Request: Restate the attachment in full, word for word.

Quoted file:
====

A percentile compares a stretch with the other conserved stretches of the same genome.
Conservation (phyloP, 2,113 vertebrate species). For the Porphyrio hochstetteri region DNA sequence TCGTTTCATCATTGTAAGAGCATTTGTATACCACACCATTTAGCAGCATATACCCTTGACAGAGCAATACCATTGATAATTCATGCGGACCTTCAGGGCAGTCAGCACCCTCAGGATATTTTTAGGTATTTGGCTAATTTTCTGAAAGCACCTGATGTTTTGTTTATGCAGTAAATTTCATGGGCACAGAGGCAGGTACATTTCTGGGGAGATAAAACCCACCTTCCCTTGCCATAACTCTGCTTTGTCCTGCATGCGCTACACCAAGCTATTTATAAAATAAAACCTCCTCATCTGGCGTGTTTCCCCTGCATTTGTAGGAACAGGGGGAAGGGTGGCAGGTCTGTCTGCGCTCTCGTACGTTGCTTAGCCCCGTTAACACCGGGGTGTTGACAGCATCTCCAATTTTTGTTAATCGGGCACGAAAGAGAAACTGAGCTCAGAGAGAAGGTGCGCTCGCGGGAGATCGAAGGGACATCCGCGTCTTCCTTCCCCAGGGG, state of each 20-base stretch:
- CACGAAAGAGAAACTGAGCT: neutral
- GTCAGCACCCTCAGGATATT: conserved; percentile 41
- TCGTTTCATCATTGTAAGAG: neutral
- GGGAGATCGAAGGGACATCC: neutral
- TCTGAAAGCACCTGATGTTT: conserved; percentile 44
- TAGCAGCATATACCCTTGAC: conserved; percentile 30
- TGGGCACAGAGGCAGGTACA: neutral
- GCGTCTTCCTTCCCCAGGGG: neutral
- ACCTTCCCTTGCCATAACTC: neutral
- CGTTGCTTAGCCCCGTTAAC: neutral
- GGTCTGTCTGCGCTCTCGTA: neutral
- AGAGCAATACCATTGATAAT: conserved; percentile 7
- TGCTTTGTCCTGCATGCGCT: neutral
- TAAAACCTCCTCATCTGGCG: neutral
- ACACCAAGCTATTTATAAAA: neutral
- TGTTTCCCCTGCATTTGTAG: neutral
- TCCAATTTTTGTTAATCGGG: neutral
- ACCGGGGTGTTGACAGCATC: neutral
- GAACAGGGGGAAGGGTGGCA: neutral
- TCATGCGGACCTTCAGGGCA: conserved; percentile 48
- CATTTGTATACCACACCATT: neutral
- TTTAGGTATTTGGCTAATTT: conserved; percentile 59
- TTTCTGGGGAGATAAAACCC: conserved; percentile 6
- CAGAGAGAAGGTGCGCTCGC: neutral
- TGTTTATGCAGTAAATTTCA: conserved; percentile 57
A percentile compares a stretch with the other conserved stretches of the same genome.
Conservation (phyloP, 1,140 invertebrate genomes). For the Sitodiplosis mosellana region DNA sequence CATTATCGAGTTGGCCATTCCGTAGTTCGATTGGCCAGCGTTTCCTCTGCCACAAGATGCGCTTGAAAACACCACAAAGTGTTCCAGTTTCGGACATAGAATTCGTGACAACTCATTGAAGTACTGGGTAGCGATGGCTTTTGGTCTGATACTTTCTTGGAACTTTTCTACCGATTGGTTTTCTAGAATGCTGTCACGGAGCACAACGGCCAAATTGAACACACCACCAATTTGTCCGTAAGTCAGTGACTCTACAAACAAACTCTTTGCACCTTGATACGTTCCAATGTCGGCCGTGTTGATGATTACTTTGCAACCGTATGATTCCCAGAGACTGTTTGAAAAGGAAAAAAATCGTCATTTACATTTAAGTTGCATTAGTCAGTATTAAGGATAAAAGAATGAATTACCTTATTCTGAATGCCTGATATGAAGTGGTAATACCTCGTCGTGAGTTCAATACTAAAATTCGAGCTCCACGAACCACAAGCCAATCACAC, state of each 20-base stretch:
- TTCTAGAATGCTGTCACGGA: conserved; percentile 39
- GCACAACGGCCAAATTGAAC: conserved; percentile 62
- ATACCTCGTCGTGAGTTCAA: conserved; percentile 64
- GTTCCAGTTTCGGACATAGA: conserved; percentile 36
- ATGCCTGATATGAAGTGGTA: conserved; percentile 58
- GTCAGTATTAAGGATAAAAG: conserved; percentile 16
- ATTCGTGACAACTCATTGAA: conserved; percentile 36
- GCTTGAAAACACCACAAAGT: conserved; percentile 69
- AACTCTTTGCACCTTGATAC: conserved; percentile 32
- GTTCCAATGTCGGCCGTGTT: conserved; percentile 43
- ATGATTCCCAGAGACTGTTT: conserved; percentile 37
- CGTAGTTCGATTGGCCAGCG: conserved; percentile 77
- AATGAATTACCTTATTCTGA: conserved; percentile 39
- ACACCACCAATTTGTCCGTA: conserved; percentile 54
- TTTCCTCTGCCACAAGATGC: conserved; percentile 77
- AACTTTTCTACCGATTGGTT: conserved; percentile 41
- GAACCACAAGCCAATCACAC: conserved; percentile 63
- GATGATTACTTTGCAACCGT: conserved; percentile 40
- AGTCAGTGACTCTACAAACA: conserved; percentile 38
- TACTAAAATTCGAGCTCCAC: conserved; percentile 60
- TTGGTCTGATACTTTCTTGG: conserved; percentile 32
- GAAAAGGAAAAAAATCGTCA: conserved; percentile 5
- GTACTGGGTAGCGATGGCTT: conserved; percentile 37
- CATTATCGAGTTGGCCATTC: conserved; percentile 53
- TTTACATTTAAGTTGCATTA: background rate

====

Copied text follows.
A percentile compares a stretch with the other conserved stretches of the same genome.
Conservation (phyloP, 2,113 vertebrate species). For the Porphyrio hochstetteri region DNA sequence TCGTTTCATCATTGTAAGAGCATTTGTATACCACACCATTTAGCAGCATATACCCTTGACAGAGCAATACCATTGATAATTCATGCGGACCTTCAGGGCAGTCAGCACCCTCAGGATATTTTTAGGTATTTGGCTAATTTTCTGAAAGCACCTGATGTTTTGTTTATGCAGTAAATTTCATGGGCACAGAGGCAGGTACATTTCTGGGGAGATAAAACCCACCTTCCCTTGCCATAACTCTGCTTTGTCCTGCATGCGCTACACCAAGCTATTTATAAAATAAAACCTCCTCATCTGGCGTGTTTCCCCTGCATTTGTAGGAACAGGGGGAAGGGTGGCAGGTCTGTCTGCGCTCTCGTACGTTGCTTAGCCCCGTTAACACCGGGGTGTTGACAGCATCTCCAATTTTTGTTAATCGGGCACGAAAGAGAAACTGAGCTCAGAGAGAAGGTGCGCTCGCGGGAGATCGAAGGGACATCCGCGTCTTCCTTCCCCAGGGG, state of each 20-base stretch:
- CACGAAAGAGAAACTGAGCT: neutral
- GTCAGCACCCTCAGGATATT: conserved; percentile 41
- TCGTTTCATCATTGTAAGAG: neutral
- GGGAGATCGAAGGGACATCC: neutral
- TCTGAAAGCACCTGATGTTT: conserved; percentile 44
- TAGCAGCATATACCCTTGAC: conserved; percentile 30
- TGGGCACAGAGGCAGGTACA: neutral
- GCGTCTTCCTTCCCCAGGGG: neutral
- ACCTTCCCTTGCCATAACTC: neutral
- CGTTGCTTAGCCCCGTTAAC: neutral
- GGTCTGTCTGCGCTCTCGTA: neutral
- AGAGCAATACCATTGATAAT: conserved; percentile 7
- TGCTTTGTCCTGCATGCGCT: neutral
- TAAAACCTCCTCATCTGGCG: neutral
- ACACCAAGCTATTTATAAAA: neutral
- TGTTTCCCCTGCATTTGTAG: neutral
- TCCAATTTTTGTTAATCGGG: neutral
- ACCGGGGTGTTGACAGCATC: neutral
- GAACAGGGGGAAGGGTGGCA: neutral
- TCATGCGGACCTTCAGGGCA: conserved; percentile 48
- CATTTGTATACCACACCATT: neutral
- TTTAGGTATTTGGCTAATTT: conserved; percentile 59
- TTTCTGGGGAGATAAAACCC: conserved; percentile 6
- CAGAGAGAAGGTGCGCTCGC: neutral
- TGTTTATGCAGTAAATTTCA: conserved; percentile 57
A percentile compares a stretch with the other conserved stretches of the same genome.
Conservation (phyloP, 1,140 invertebrate genomes). For the Sitodiplosis mosellana region DNA sequence CATTATCGAGTTGGCCATTCCGTAGTTCGATTGGCCAGCGTTTCCTCTGCCACAAGATGCGCTTGAAAACACCACAAAGTGTTCCAGTTTCGGACATAGAATTCGTGACAACTCATTGAAGTACTGGGTAGCGATGGCTTTTGGTCTGATACTTTCTTGGAACTTTTCTACCGATTGGTTTTCTAGAATGCTGTCACGGAGCACAACGGCCAAATTGAACACACCACCAATTTGTCCGTAAGTCAGTGACTCTACAAACAAACTCTTTGCACCTTGATACGTTCCAATGTCGGCCGTGTTGATGATTACTTTGCAACCGTATGATTCCCAGAGACTGTTTGAAAAGGAAAAAAATCGTCATTTACATTTAAGTTGCATTAGTCAGTATTAAGGATAAAAGAATGAATTACCTTATTCTGAATGCCTGATATGAAGTGGTAATACCTCGTCGTGAGTTCAATACTAAAATTCGAGCTCCACGAACCACAAGCCAATCACAC, state of each 20-base stretch:
- TTCTAGAATGCTGTCACGGA: conserved; percentile 39
- GCACAACGGCCAAATTGAAC: conserved; percentile 62
- ATACCTCGTCGTGAGTTCAA: conserved; percentile 64
- GTTCCAGTTTCGGACATAGA: conserved; percentile 36
- ATGCCTGATATGAAGTGGTA: conserved; percentile 58
- GTCAGTATTAAGGATAAAAG: conserved; percentile 16
- ATTCGTGACAACTCATTGAA: conserved; percentile 36
- GCTTGAAAACACCACAAAGT: conserved; percentile 69
- AACTCTTTGCACCTTGATAC: conserved; percentile 32
- GTTCCAATGTCGGCCGTGTT: conserved; percentile 43
- ATGATTCCCAGAGACTGTTT: conserved; percentile 37
- CGTAGTTCGATTGGCCAGCG: conserved; percentile 77
- AATGAATTACCTTATTCTGA: conserved; percentile 39
- ACACCACCAATTTGTCCGTA: conserved; percentile 54
- TTTCCTCTGCCACAAGATGC: conserved; percentile 77
- AACTTTTCTACCGATTGGTT: conserved; percentile 41
- GAACCACAAGCCAATCACAC: conserved; percentile 63
- GATGATTACTTTGCAACCGT: conserved; percentile 40
- AGTCAGTGACTCTACAAACA: conserved; percentile 38
- TACTAAAATTCGAGCTCCAC: conserved; percentile 60
- TTGGTCTGATACTTTCTTGG: conserved; percentile 32
- GAAAAGGAAAAAAATCGTCA: conserved; percentile 5
- GTACTGGGTAGCGATGGCTT: conserved; percentile 37
- CATTATCGAGTTGGCCATTC: conserved; percentile 53
- TTTACATTTAAGTTGCATTA: background rate